One year ago today, the then-Democratic House of Representatives openly disregarded the cool and deliberate sense of the people and rammed Obamacare down the American people’s throats. At the time, the Democrats claimed that their bill would become more popular once Americans found out what was in it (a process that, as Democrats explained, required passing it). A year later, polls show that Obamacare’s popularity has declined even further.
Take the monthly Kaiser Health Tracking Poll. The Kaiser poll is an outlier poll that almost always indicates stronger support for Obamacare than other polls convey. Shortly after passage, the Kaiser poll actually showed respondents having a favorable, rather than unfavorable, opinion of Obamacare, by a margin of 6 points (46 to 40 percent). Since then, that margin has moved 10 points against Obamacare — from plus-6 to minus-4 — as those with unfavorable opinions (46 percent) have come to outnumber those with favorable ones (42 percent).
It’s not hard to tell why. The Kaiser poll shows that, in the intervening year, people have become more convinced that Obamacare would raise their health costs and lower the quality of their health care. Shortly after passage, the poll showed that its respondents thought Obamacare would raise, rather than lower, their health costs, by a margin of 12 points (37 to 25 percent). Now, that margin has grown to 19 points (42 to 23 percent). Shortly after passage, the poll’s respondents thought that Obamacare would reduce, rather than improve, the quality of their health care, by a margin of 4 points (27 to 23 percent). Now, that margin has grown to 12 points (32 to 20 percent).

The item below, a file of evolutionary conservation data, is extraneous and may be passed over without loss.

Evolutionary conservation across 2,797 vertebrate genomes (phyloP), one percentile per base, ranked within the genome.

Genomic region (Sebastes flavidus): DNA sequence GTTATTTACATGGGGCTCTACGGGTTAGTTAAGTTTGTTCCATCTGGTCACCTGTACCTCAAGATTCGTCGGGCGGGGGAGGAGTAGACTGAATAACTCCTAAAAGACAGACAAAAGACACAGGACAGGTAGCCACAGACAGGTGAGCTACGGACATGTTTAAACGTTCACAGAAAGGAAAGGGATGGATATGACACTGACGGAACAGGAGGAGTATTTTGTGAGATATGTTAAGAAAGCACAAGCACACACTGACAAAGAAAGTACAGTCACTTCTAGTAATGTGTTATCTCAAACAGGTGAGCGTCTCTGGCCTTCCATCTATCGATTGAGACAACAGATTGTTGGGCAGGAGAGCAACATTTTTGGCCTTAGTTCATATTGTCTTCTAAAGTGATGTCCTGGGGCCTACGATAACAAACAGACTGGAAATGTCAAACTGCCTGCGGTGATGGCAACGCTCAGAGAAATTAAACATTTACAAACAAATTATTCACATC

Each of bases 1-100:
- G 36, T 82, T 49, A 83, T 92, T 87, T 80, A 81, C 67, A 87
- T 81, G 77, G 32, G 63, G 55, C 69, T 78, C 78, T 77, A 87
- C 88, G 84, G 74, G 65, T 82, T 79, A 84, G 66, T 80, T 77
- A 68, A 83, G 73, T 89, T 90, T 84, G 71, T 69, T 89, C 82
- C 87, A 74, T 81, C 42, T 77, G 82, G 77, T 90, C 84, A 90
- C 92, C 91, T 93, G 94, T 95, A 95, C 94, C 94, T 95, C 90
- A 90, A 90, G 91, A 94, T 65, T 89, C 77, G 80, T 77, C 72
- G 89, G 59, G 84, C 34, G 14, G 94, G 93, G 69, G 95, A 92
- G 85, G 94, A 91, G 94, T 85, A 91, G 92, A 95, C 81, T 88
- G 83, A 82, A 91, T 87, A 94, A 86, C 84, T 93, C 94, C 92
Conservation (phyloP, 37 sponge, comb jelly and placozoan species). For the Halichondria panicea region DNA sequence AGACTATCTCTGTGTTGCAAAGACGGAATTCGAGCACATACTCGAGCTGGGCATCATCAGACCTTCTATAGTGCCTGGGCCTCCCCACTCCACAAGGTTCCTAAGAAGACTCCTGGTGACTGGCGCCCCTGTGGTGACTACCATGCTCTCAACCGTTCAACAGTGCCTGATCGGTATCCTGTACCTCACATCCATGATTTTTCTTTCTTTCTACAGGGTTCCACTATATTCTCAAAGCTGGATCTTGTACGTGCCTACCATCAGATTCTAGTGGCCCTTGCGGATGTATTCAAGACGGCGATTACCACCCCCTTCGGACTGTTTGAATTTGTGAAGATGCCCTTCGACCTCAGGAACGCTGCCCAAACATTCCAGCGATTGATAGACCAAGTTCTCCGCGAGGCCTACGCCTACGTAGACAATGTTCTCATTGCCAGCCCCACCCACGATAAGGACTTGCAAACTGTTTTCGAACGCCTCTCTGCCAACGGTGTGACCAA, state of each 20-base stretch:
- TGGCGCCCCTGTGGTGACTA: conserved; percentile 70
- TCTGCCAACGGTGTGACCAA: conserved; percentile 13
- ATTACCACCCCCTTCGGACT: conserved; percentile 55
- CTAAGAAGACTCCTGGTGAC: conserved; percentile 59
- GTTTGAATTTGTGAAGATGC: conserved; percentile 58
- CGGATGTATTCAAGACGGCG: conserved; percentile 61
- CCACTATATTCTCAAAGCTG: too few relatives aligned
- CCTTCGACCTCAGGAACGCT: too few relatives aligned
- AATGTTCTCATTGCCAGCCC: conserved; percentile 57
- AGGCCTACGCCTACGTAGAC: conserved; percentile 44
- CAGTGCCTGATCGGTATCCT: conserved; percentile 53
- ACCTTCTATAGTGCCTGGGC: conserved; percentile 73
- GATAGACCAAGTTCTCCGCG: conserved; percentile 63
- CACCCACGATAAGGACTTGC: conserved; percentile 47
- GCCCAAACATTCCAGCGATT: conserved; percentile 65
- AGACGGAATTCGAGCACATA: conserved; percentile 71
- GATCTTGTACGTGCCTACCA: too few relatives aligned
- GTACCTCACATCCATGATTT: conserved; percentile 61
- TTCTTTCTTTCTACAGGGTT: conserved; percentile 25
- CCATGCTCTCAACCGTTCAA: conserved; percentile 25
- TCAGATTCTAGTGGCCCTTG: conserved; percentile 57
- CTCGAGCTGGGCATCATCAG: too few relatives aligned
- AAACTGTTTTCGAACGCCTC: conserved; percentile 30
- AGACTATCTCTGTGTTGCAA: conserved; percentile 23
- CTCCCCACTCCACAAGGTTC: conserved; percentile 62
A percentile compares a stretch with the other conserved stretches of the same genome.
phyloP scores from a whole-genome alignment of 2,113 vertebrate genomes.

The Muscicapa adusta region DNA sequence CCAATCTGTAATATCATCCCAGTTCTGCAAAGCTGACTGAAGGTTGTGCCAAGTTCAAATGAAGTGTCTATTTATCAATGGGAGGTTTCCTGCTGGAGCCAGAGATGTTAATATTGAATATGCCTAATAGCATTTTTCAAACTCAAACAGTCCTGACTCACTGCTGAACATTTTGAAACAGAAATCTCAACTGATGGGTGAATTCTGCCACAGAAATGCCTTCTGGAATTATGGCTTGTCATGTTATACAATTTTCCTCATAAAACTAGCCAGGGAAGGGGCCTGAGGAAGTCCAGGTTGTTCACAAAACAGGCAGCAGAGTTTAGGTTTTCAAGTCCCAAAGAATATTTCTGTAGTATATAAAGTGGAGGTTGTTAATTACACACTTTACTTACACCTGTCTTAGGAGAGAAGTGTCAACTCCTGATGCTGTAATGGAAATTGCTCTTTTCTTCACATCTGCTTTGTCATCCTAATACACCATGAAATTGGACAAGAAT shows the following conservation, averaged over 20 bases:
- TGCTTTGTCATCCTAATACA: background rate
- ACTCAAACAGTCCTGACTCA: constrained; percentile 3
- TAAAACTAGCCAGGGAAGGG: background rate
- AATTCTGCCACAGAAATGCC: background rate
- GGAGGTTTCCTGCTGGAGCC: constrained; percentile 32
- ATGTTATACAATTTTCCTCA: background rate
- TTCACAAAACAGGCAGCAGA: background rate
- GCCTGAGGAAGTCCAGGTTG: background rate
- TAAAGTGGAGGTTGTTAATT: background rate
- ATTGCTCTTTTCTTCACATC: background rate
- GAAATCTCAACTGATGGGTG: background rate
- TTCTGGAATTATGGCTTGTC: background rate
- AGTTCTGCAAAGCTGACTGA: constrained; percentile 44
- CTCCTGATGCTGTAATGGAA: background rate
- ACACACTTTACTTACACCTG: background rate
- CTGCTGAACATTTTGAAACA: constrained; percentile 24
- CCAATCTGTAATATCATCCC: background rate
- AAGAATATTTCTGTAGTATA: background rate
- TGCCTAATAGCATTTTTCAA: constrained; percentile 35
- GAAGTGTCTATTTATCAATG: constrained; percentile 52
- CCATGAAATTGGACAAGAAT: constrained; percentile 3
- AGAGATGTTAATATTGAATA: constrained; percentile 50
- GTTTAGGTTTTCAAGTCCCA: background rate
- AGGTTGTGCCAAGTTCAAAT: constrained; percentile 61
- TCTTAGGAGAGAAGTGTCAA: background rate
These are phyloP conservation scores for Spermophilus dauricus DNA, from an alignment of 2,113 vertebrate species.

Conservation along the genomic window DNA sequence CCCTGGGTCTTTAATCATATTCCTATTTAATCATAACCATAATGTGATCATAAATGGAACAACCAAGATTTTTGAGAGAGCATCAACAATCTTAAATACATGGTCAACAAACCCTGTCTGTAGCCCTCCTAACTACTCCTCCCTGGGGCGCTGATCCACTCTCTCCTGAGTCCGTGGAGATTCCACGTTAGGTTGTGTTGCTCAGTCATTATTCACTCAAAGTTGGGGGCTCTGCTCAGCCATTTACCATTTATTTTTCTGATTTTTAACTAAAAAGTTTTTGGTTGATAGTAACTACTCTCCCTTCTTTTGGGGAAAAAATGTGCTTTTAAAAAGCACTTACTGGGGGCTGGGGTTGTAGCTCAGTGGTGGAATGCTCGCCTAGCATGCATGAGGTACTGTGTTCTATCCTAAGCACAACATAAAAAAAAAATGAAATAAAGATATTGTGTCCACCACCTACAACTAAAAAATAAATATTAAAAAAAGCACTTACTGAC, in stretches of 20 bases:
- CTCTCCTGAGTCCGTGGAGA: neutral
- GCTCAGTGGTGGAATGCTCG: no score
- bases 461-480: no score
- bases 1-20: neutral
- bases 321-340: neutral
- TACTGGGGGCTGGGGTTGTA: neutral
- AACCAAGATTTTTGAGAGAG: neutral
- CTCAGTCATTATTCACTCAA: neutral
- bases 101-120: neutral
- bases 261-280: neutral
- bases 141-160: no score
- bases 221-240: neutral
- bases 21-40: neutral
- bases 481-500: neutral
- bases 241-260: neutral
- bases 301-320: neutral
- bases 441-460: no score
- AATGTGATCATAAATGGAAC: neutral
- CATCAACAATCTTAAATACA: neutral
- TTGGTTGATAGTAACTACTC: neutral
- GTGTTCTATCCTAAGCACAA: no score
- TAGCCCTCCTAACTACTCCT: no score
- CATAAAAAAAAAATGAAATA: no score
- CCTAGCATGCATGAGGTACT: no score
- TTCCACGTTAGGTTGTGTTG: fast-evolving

The most telling thing, however, is this: Even though the poll is heavily skewed toward Democrats, the Kaiser poll shows such unfavorable results for Obamacare. In the current Kaiser poll, 34 percent of the poll’s respondents are Democrats, which essentially matches the percentage of Democrats (35 percent) in the exit polling for last November’s election. Meanwhile, only 23 percent of the poll’s current respondents are Republicans — 12 points below the percentage of Republicans (also 35 percent) in last fall’s exit polls. In fact, the Kaiser poll’s 11-point advantage for Democrats over Republicans is 4 points higher even than the Democrats’ advantage in exit polling during the 2008 election, yet Obamacare’s unpopularity still manages to shine through.
A recent Bloomberg poll has a similar party split — 30 percent Democrats and 22 percent Republicans — and shows similarly bad news for Obamacare. Despite grossly under-representing Republicans, the Bloomberg poll shows that 52 percent of its respondents favor Obamacare’s repeal, while only 42 percent oppose it.
The only poll that regularly screens for likely voters is Rasmussen, and it offers perhaps the worst news of all for Obamacare. In the first Rasmussen poll taken after Obamacare’s passage, likely voters said that they thought the overhaul would be “bad,” rather than “good,” for the country, by a margin of 8 points (49 to 41 percent). A year later, that margin has doubled, to 16 points (50 to 34 percent). Meanwhile, 50 percent of likely voters now think repeal is either “somewhat” (34 percent) or “very” (16 percent) “likely,” while only 37 percent think it’s either “not very” (31 percent) or “not at all” (6 percent) “likely.” So, 94 percent of Americans disagree with the proposition that Obamacare is “not at all likely” to be repealed. What odds would President Obama have put on that a year ago?
The biggest condemnation of all, across 53 consecutive Rasmussen polls, beginning the day that the president signed Obamacare into law and proceeding to today, is that Americans have supported repeal in all 53 of them — and by double-digit margins in all but one of them (the poll of October 4th, in which Americans supported repeal by “merely” 6 points).
In sum, this has not been a good year for Obamacare. In addition to having become even more unpopular with the citizenry, it has been the subject of a successful repeal vote in the now-Republican House of Representatives, and it has been declared unconstitutional (in all or in part) by two federal judges. However, it has been a good year for those who oppose the consolidation of power and money in Washington, who value fiscal solvency, and who cherish liberty. In that spirit, it is well worth revisiting Rep. Paul Ryan’s fine 5-minute speech from one-year-ago today.